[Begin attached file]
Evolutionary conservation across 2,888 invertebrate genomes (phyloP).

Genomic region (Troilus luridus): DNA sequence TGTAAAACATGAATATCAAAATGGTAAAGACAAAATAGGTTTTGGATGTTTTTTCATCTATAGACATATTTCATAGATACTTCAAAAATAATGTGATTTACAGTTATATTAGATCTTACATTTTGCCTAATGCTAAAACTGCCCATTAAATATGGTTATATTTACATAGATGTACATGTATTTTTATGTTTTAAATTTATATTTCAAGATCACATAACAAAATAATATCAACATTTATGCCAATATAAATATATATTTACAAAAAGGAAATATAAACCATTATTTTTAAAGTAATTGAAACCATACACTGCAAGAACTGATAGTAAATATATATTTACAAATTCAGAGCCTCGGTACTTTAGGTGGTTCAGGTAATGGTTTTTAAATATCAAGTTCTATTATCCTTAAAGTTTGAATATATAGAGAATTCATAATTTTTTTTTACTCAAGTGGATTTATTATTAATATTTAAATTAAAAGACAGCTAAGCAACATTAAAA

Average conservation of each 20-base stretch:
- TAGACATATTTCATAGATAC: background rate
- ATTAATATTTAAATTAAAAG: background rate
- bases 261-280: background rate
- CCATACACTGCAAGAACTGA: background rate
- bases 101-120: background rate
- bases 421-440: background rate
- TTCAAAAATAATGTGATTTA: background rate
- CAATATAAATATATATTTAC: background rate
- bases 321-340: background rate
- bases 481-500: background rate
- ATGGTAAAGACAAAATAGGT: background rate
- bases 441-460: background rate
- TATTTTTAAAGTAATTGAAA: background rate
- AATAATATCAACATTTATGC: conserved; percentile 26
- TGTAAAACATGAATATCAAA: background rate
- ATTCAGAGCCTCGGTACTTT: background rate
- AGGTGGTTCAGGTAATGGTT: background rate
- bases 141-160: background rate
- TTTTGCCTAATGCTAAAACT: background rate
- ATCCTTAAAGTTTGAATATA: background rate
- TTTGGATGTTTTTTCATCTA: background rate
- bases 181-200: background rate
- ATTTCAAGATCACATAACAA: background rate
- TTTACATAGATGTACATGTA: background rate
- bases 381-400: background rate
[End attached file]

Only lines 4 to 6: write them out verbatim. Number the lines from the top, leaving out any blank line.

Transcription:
- TAGACATATTTCATAGATAC: background rate
- ATTAATATTTAAATTAAAAG: background rate
- bases 261-280: background rate